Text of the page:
Do “over the counter” medicines exist in France?

French always do it different In many domains, French people like to stand out, either in a positive or negative way. In the Healthcare field, France has set a system that is highly effective, and very protective for the patient, but at the price of a heavy state involvement and of one of the most complex regulations. As a result, understanding the regulatory specificities of France is key for entering the French market. ATESSIA can help you in this process and provide you assistance and expertise. Here are a few areas where France follows its own, often complicated and restrictive, rules.

What are direct-access medicines ?

In France, medicines are classified into different categories according to the way they are delivered.

Medicines that present difficulties in use or risks in the event of inappropriate use can only be obtained on presentation of a prescription from a doctor, dentist or midwife. They are known as mandatory medical prescriptions (prescription médicale obligatoire). In particular, they appear on lists I or II of poisonous substances, or even on the list of narcotics. The Director General of the ANSM has recently inherited this competence from the Ministry of Health, within the framework of the law on the “acceleration and simplification of public action” (ASAP).

Medicines not subject to mandatory medical prescription may be advised by the pharmacist, requested by the patient or prescribed by the doctor and are known as Optional Medical Prescription (prescription médicale facultative).

Among the optional prescription medicines, only certain medicines can be placed in front of the counter (“Over The Counter” (OTC)) of the pharmacy in order to allow the patient to serve himself. They are called in various ways: “self-medication medicines(médicament d’automédication), “officinal medicines(médicament de médication officinale), “free access medicines(médicament en libre accès) or “direct access medicines(médicament en accès direct). This is only possible if all the eligibility criteria are met, including the fact that they are not reimbursable by the health insurance system.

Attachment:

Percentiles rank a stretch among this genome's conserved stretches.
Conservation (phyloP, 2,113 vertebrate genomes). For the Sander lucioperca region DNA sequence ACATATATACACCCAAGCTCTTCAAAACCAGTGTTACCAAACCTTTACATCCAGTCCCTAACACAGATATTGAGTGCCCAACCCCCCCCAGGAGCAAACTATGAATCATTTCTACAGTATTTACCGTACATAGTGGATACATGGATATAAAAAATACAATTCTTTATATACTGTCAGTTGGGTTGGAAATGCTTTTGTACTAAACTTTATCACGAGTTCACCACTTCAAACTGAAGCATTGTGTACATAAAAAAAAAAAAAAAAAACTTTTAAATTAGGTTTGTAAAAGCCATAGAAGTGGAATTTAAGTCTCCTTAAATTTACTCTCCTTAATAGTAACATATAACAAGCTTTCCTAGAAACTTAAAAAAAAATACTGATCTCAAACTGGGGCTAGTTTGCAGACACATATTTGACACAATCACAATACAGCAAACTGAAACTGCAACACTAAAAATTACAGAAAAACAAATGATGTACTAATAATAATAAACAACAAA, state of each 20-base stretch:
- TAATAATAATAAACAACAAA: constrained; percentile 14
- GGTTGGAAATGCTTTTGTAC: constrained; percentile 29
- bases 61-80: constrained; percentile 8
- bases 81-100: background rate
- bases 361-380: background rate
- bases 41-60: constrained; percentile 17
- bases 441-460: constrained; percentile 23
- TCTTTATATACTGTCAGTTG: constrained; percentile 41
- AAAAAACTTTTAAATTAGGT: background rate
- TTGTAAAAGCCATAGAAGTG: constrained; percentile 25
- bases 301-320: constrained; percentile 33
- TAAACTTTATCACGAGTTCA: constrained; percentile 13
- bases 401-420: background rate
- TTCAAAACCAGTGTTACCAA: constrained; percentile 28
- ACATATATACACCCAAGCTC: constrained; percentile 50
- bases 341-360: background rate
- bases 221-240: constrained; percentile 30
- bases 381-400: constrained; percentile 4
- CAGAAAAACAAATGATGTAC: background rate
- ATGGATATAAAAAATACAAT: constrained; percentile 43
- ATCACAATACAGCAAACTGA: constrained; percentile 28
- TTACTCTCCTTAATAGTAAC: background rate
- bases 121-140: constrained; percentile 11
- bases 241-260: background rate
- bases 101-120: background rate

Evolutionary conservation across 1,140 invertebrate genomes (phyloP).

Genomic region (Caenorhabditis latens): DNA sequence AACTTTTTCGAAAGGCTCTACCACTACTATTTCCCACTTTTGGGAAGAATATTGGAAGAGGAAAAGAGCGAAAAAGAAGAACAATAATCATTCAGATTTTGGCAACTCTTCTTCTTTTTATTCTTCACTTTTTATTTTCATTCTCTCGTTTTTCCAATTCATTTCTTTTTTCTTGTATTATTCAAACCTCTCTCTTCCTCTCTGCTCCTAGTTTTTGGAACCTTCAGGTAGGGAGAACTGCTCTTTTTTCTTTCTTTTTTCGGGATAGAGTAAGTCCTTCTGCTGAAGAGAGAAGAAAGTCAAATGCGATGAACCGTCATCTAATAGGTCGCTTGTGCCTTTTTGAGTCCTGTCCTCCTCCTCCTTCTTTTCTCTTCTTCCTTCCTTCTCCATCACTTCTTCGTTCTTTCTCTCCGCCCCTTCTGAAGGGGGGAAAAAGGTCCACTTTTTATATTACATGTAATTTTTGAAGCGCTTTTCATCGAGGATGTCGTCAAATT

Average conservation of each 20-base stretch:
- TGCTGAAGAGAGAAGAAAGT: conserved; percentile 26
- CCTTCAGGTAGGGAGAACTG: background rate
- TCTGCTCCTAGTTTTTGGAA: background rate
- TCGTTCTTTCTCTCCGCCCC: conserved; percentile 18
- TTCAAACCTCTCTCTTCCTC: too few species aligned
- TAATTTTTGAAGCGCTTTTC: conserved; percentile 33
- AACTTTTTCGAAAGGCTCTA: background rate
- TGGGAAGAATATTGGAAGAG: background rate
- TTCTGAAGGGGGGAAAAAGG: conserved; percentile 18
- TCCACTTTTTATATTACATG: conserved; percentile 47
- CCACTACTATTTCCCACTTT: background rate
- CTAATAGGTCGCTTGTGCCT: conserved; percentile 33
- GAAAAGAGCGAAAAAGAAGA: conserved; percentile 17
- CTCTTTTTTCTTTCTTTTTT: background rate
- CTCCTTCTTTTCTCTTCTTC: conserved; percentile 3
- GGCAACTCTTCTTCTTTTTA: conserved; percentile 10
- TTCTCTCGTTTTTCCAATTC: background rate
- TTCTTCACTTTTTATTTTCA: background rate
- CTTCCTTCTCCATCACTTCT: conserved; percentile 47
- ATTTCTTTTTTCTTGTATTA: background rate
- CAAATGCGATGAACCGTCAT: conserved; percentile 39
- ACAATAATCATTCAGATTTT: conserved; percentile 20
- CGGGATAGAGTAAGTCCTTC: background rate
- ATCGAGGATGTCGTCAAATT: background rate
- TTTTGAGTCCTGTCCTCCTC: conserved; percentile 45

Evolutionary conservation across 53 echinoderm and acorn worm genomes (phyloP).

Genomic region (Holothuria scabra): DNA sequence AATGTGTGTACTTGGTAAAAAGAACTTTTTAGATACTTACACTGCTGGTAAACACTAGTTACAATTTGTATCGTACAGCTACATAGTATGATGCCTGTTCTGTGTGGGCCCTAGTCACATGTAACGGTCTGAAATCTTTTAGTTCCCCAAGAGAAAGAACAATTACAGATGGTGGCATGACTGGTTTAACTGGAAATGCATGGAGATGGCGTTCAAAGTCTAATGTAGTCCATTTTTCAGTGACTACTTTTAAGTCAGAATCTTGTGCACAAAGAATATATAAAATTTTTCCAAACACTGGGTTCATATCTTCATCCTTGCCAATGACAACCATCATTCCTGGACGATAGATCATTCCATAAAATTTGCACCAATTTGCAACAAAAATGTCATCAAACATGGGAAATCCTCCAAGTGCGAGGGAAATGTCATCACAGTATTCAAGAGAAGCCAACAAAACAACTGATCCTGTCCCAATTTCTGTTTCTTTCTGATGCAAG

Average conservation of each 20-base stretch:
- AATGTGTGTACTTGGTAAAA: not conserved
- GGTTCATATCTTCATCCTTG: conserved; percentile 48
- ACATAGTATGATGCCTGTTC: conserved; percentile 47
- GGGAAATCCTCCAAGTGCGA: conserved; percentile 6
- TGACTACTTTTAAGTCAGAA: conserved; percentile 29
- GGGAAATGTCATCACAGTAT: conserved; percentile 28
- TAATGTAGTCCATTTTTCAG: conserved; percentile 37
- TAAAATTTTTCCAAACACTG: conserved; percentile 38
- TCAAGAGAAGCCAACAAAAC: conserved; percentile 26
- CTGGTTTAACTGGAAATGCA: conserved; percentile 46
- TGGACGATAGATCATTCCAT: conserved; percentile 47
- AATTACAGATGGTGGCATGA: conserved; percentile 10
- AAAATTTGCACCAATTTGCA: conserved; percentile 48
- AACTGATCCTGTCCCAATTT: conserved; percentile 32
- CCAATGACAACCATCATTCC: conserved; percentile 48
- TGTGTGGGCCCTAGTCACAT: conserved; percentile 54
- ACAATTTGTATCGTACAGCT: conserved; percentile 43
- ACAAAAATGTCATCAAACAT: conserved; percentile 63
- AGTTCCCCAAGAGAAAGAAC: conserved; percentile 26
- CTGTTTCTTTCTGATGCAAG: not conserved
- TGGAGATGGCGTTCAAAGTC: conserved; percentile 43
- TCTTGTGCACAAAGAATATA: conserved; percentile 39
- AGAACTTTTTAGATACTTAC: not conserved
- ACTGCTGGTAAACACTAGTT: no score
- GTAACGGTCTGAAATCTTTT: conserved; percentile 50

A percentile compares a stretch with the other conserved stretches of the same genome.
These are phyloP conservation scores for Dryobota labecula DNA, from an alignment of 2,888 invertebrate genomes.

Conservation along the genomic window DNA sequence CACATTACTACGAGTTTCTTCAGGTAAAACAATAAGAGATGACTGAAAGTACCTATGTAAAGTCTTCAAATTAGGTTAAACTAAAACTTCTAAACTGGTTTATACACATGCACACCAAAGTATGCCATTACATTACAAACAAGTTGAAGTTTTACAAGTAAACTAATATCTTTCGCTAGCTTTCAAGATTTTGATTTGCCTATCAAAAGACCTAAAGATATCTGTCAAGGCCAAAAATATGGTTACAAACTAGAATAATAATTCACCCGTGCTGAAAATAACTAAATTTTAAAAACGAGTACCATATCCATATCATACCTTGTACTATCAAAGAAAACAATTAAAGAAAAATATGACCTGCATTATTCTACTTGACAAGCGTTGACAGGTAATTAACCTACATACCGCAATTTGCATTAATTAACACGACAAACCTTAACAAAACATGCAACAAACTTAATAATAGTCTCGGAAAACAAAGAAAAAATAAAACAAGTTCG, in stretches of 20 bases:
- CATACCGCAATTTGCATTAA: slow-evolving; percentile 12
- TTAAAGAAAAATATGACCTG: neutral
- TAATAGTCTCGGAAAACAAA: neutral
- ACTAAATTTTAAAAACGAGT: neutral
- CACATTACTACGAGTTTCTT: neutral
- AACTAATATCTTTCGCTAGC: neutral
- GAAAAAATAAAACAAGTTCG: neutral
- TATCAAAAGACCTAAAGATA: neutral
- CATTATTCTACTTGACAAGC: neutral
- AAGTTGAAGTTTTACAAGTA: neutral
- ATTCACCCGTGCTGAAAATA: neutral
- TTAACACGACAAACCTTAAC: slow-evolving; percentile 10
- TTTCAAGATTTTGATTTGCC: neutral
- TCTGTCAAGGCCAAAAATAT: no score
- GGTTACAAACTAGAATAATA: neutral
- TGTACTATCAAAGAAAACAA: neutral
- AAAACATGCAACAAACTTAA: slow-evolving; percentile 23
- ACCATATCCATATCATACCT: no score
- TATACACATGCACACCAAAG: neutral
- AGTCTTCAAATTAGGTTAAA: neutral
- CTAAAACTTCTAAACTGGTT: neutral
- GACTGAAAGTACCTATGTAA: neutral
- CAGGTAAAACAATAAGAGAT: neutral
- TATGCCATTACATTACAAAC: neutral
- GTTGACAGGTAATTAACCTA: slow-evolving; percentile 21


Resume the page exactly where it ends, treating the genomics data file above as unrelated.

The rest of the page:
The list of these medicines that can be presented for direct access in pharmacies is defined and evolves according to the decisions published on the ASNSM website after evaluation of the express requests from laboratories.

Which medicines are eligible for direct access?

The inclusion of a medicinal product on this list is done according to the criteria of article R.5121-203 of the Public Health Code in order to guarantee the safety and security of patients.

A direct access medicinal product must be able to be used without the intervention of a doctor for the diagnosis, initiation or monitoring of a treatment due to its therapeutic indication: the symptoms must be easily recognisable, and must not risk hiding a serious condition. In addition, the medicine must have an easy dosage, a short treatment duration, and a leaflet adapted to the language of the general public. A whole process of adapting the marketing authorisation must therefore be devised to change the status of a drug.

A medicine with a major contraindication or a significant risk of drug interactions, or a medicine intended for the paediatric population whose safety level is not sufficient for self-medication, would not be eligible for safety reasons.

How to apply for direct access to a medicine?

When applying to the ANSM for a change in marketing authorisation with a view to placing optional prescription medicines on the direct access list, the procedures for submitting applications for inclusion on the “officinal medicines(Médicament de Médication Officinale) list differ depending on the active substance and the indication of the medicine. It is necessary to carefully examine whether the active substance or the fixed combination is already referenced in the list, and whether the targeted indication has been identified as being suitable for self-medication. The regulatory and clinical aspects should therefore be considered together.

The composition of the type II MA variation dossier depends on this analysis. In any case, the ANSM will examine a whole range of aspects, the most important of which is safety of use.

Article written by Laure DEAN, Regulatory and Pharmaceutical Affairs Advisor